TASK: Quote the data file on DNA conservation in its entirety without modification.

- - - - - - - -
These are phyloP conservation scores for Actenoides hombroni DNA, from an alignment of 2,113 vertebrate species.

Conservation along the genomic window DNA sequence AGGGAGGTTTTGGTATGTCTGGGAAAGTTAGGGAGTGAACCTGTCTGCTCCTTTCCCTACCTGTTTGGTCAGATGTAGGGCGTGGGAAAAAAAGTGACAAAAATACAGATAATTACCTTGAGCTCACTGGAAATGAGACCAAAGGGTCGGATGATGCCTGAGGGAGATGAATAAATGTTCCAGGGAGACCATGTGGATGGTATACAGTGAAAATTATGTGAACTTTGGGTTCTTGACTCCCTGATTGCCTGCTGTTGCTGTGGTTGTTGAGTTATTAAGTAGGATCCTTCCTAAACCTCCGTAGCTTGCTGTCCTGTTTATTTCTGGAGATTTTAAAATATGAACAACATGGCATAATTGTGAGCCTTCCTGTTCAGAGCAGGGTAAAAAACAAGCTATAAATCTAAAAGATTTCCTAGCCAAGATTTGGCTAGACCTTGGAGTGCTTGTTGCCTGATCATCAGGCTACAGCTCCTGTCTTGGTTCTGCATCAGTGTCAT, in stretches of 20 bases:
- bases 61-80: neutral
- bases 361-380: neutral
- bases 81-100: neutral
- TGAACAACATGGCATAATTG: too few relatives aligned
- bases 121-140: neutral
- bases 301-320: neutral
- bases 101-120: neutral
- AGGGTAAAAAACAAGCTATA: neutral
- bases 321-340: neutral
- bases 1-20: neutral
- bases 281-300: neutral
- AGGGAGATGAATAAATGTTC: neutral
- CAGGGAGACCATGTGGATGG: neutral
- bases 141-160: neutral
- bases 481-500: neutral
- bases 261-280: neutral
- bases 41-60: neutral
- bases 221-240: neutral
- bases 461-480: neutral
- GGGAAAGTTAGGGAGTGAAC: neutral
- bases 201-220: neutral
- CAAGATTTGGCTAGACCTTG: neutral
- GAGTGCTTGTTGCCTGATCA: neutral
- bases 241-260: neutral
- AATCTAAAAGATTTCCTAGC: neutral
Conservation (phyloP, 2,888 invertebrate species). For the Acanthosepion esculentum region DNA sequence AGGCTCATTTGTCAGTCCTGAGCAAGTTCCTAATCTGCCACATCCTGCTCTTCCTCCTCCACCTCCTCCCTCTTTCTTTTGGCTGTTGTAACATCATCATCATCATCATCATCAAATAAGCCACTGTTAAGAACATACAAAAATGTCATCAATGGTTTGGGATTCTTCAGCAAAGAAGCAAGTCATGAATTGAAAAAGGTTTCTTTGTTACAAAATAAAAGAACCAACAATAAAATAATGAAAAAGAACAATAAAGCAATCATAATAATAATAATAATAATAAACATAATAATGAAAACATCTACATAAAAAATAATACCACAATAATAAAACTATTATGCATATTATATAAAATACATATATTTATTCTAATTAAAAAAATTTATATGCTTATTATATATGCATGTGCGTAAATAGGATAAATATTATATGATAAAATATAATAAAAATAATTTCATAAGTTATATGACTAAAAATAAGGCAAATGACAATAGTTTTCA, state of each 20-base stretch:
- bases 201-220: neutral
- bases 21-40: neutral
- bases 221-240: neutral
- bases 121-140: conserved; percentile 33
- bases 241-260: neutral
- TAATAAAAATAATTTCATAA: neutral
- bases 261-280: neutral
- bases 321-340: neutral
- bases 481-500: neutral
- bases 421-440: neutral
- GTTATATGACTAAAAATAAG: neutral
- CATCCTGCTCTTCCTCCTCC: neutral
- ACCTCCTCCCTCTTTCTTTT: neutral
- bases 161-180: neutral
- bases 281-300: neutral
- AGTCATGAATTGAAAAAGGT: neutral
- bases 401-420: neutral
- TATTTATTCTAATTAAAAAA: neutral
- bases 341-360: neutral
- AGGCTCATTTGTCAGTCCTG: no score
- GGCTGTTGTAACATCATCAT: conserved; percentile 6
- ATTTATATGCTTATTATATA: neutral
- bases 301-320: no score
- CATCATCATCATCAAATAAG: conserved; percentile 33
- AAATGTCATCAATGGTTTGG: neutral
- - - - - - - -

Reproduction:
These are phyloP conservation scores for Actenoides hombroni DNA, from an alignment of 2,113 vertebrate species.

Conservation along the genomic window DNA sequence AGGGAGGTTTTGGTATGTCTGGGAAAGTTAGGGAGTGAACCTGTCTGCTCCTTTCCCTACCTGTTTGGTCAGATGTAGGGCGTGGGAAAAAAAGTGACAAAAATACAGATAATTACCTTGAGCTCACTGGAAATGAGACCAAAGGGTCGGATGATGCCTGAGGGAGATGAATAAATGTTCCAGGGAGACCATGTGGATGGTATACAGTGAAAATTATGTGAACTTTGGGTTCTTGACTCCCTGATTGCCTGCTGTTGCTGTGGTTGTTGAGTTATTAAGTAGGATCCTTCCTAAACCTCCGTAGCTTGCTGTCCTGTTTATTTCTGGAGATTTTAAAATATGAACAACATGGCATAATTGTGAGCCTTCCTGTTCAGAGCAGGGTAAAAAACAAGCTATAAATCTAAAAGATTTCCTAGCCAAGATTTGGCTAGACCTTGGAGTGCTTGTTGCCTGATCATCAGGCTACAGCTCCTGTCTTGGTTCTGCATCAGTGTCAT, in stretches of 20 bases:
- bases 61-80: neutral
- bases 361-380: neutral
- bases 81-100: neutral
- TGAACAACATGGCATAATTG: too few relatives aligned
- bases 121-140: neutral
- bases 301-320: neutral
- bases 101-120: neutral
- AGGGTAAAAAACAAGCTATA: neutral
- bases 321-340: neutral
- bases 1-20: neutral
- bases 281-300: neutral
- AGGGAGATGAATAAATGTTC: neutral
- CAGGGAGACCATGTGGATGG: neutral
- bases 141-160: neutral
- bases 481-500: neutral
- bases 261-280: neutral
- bases 41-60: neutral
- bases 221-240: neutral
- bases 461-480: neutral
- GGGAAAGTTAGGGAGTGAAC: neutral
- bases 201-220: neutral
- CAAGATTTGGCTAGACCTTG: neutral
- GAGTGCTTGTTGCCTGATCA: neutral
- bases 241-260: neutral
- AATCTAAAAGATTTCCTAGC: neutral
Conservation (phyloP, 2,888 invertebrate species). For the Acanthosepion esculentum region DNA sequence AGGCTCATTTGTCAGTCCTGAGCAAGTTCCTAATCTGCCACATCCTGCTCTTCCTCCTCCACCTCCTCCCTCTTTCTTTTGGCTGTTGTAACATCATCATCATCATCATCATCAAATAAGCCACTGTTAAGAACATACAAAAATGTCATCAATGGTTTGGGATTCTTCAGCAAAGAAGCAAGTCATGAATTGAAAAAGGTTTCTTTGTTACAAAATAAAAGAACCAACAATAAAATAATGAAAAAGAACAATAAAGCAATCATAATAATAATAATAATAATAAACATAATAATGAAAACATCTACATAAAAAATAATACCACAATAATAAAACTATTATGCATATTATATAAAATACATATATTTATTCTAATTAAAAAAATTTATATGCTTATTATATATGCATGTGCGTAAATAGGATAAATATTATATGATAAAATATAATAAAAATAATTTCATAAGTTATATGACTAAAAATAAGGCAAATGACAATAGTTTTCA, state of each 20-base stretch:
- bases 201-220: neutral
- bases 21-40: neutral
- bases 221-240: neutral
- bases 121-140: conserved; percentile 33
- bases 241-260: neutral
- TAATAAAAATAATTTCATAA: neutral
- bases 261-280: neutral
- bases 321-340: neutral
- bases 481-500: neutral
- bases 421-440: neutral
- GTTATATGACTAAAAATAAG: neutral
- CATCCTGCTCTTCCTCCTCC: neutral
- ACCTCCTCCCTCTTTCTTTT: neutral
- bases 161-180: neutral
- bases 281-300: neutral
- AGTCATGAATTGAAAAAGGT: neutral
- bases 401-420: neutral
- TATTTATTCTAATTAAAAAA: neutral
- bases 341-360: neutral
- AGGCTCATTTGTCAGTCCTG: no score
- GGCTGTTGTAACATCATCAT: conserved; percentile 6
- ATTTATATGCTTATTATATA: neutral
- bases 301-320: no score
- CATCATCATCATCAAATAAG: conserved; percentile 33
- AAATGTCATCAATGGTTTGG: neutral